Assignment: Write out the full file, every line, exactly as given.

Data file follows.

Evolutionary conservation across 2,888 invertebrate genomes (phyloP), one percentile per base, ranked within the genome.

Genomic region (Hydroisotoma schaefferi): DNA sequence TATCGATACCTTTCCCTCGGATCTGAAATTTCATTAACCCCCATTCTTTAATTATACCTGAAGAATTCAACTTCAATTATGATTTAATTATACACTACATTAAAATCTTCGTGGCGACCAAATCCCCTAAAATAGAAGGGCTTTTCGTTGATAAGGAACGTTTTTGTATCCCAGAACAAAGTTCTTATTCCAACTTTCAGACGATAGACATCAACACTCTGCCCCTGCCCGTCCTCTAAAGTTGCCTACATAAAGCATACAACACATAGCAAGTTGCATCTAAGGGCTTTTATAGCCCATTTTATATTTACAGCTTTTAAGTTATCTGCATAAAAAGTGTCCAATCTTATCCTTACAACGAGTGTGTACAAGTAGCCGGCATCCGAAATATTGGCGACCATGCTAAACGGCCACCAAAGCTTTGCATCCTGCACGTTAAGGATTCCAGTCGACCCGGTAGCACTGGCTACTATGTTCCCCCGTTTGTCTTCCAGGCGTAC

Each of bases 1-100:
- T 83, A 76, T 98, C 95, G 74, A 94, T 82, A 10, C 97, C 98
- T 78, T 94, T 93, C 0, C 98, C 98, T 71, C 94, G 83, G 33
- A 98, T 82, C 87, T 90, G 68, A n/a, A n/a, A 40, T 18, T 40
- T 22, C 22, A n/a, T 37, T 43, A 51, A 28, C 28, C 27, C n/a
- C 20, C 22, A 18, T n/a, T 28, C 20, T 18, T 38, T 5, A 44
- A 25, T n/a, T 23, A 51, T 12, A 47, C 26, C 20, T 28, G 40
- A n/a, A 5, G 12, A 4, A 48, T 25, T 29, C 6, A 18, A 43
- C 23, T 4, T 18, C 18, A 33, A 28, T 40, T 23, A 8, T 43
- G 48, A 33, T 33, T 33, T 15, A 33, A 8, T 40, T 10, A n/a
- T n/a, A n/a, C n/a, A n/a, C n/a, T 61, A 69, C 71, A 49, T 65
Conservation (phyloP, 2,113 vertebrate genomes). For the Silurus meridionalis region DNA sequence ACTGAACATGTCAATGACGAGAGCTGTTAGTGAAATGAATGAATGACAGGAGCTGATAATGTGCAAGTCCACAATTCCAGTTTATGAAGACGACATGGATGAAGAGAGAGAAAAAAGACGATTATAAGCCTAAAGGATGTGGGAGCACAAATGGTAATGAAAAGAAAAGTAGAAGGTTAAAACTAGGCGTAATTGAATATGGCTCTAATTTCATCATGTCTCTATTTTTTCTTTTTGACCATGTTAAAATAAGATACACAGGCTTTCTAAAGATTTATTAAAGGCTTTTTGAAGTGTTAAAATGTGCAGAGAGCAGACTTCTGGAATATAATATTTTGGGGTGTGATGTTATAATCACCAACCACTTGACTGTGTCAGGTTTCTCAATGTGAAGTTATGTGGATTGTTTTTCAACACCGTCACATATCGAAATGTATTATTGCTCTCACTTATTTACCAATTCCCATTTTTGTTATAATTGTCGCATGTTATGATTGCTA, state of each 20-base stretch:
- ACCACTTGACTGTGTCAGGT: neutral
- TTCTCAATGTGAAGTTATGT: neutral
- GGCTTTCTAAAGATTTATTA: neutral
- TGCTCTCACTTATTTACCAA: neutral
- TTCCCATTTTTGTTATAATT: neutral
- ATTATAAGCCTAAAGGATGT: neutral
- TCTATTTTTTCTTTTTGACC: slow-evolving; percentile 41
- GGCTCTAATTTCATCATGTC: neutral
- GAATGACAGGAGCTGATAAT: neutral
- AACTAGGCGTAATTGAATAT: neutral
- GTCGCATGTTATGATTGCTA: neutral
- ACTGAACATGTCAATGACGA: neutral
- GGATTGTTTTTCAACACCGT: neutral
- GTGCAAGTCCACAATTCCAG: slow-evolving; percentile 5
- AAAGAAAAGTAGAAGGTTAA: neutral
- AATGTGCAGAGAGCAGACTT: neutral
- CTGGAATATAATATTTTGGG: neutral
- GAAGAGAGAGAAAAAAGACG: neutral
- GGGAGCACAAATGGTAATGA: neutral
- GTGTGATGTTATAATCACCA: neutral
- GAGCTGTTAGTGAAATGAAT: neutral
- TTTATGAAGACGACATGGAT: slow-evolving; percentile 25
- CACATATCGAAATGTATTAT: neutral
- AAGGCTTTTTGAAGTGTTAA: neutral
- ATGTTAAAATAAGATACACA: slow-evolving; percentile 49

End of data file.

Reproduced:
Evolutionary conservation across 2,888 invertebrate genomes (phyloP), one percentile per base, ranked within the genome.

Genomic region (Hydroisotoma schaefferi): DNA sequence TATCGATACCTTTCCCTCGGATCTGAAATTTCATTAACCCCCATTCTTTAATTATACCTGAAGAATTCAACTTCAATTATGATTTAATTATACACTACATTAAAATCTTCGTGGCGACCAAATCCCCTAAAATAGAAGGGCTTTTCGTTGATAAGGAACGTTTTTGTATCCCAGAACAAAGTTCTTATTCCAACTTTCAGACGATAGACATCAACACTCTGCCCCTGCCCGTCCTCTAAAGTTGCCTACATAAAGCATACAACACATAGCAAGTTGCATCTAAGGGCTTTTATAGCCCATTTTATATTTACAGCTTTTAAGTTATCTGCATAAAAAGTGTCCAATCTTATCCTTACAACGAGTGTGTACAAGTAGCCGGCATCCGAAATATTGGCGACCATGCTAAACGGCCACCAAAGCTTTGCATCCTGCACGTTAAGGATTCCAGTCGACCCGGTAGCACTGGCTACTATGTTCCCCCGTTTGTCTTCCAGGCGTAC

Each of bases 1-100:
- T 83, A 76, T 98, C 95, G 74, A 94, T 82, A 10, C 97, C 98
- T 78, T 94, T 93, C 0, C 98, C 98, T 71, C 94, G 83, G 33
- A 98, T 82, C 87, T 90, G 68, A n/a, A n/a, A 40, T 18, T 40
- T 22, C 22, A n/a, T 37, T 43, A 51, A 28, C 28, C 27, C n/a
- C 20, C 22, A 18, T n/a, T 28, C 20, T 18, T 38, T 5, A 44
- A 25, T n/a, T 23, A 51, T 12, A 47, C 26, C 20, T 28, G 40
- A n/a, A 5, G 12, A 4, A 48, T 25, T 29, C 6, A 18, A 43
- C 23, T 4, T 18, C 18, A 33, A 28, T 40, T 23, A 8, T 43
- G 48, A 33, T 33, T 33, T 15, A 33, A 8, T 40, T 10, A n/a
- T n/a, A n/a, C n/a, A n/a, C n/a, T 61, A 69, C 71, A 49, T 65
Conservation (phyloP, 2,113 vertebrate genomes). For the Silurus meridionalis region DNA sequence ACTGAACATGTCAATGACGAGAGCTGTTAGTGAAATGAATGAATGACAGGAGCTGATAATGTGCAAGTCCACAATTCCAGTTTATGAAGACGACATGGATGAAGAGAGAGAAAAAAGACGATTATAAGCCTAAAGGATGTGGGAGCACAAATGGTAATGAAAAGAAAAGTAGAAGGTTAAAACTAGGCGTAATTGAATATGGCTCTAATTTCATCATGTCTCTATTTTTTCTTTTTGACCATGTTAAAATAAGATACACAGGCTTTCTAAAGATTTATTAAAGGCTTTTTGAAGTGTTAAAATGTGCAGAGAGCAGACTTCTGGAATATAATATTTTGGGGTGTGATGTTATAATCACCAACCACTTGACTGTGTCAGGTTTCTCAATGTGAAGTTATGTGGATTGTTTTTCAACACCGTCACATATCGAAATGTATTATTGCTCTCACTTATTTACCAATTCCCATTTTTGTTATAATTGTCGCATGTTATGATTGCTA, state of each 20-base stretch:
- ACCACTTGACTGTGTCAGGT: neutral
- TTCTCAATGTGAAGTTATGT: neutral
- GGCTTTCTAAAGATTTATTA: neutral
- TGCTCTCACTTATTTACCAA: neutral
- TTCCCATTTTTGTTATAATT: neutral
- ATTATAAGCCTAAAGGATGT: neutral
- TCTATTTTTTCTTTTTGACC: slow-evolving; percentile 41
- GGCTCTAATTTCATCATGTC: neutral
- GAATGACAGGAGCTGATAAT: neutral
- AACTAGGCGTAATTGAATAT: neutral
- GTCGCATGTTATGATTGCTA: neutral
- ACTGAACATGTCAATGACGA: neutral
- GGATTGTTTTTCAACACCGT: neutral
- GTGCAAGTCCACAATTCCAG: slow-evolving; percentile 5
- AAAGAAAAGTAGAAGGTTAA: neutral
- AATGTGCAGAGAGCAGACTT: neutral
- CTGGAATATAATATTTTGGG: neutral
- GAAGAGAGAGAAAAAAGACG: neutral
- GGGAGCACAAATGGTAATGA: neutral
- GTGTGATGTTATAATCACCA: neutral
- GAGCTGTTAGTGAAATGAAT: neutral
- TTTATGAAGACGACATGGAT: slow-evolving; percentile 25
- CACATATCGAAATGTATTAT: neutral
- AAGGCTTTTTGAAGTGTTAA: neutral
- ATGTTAAAATAAGATACACA: slow-evolving; percentile 49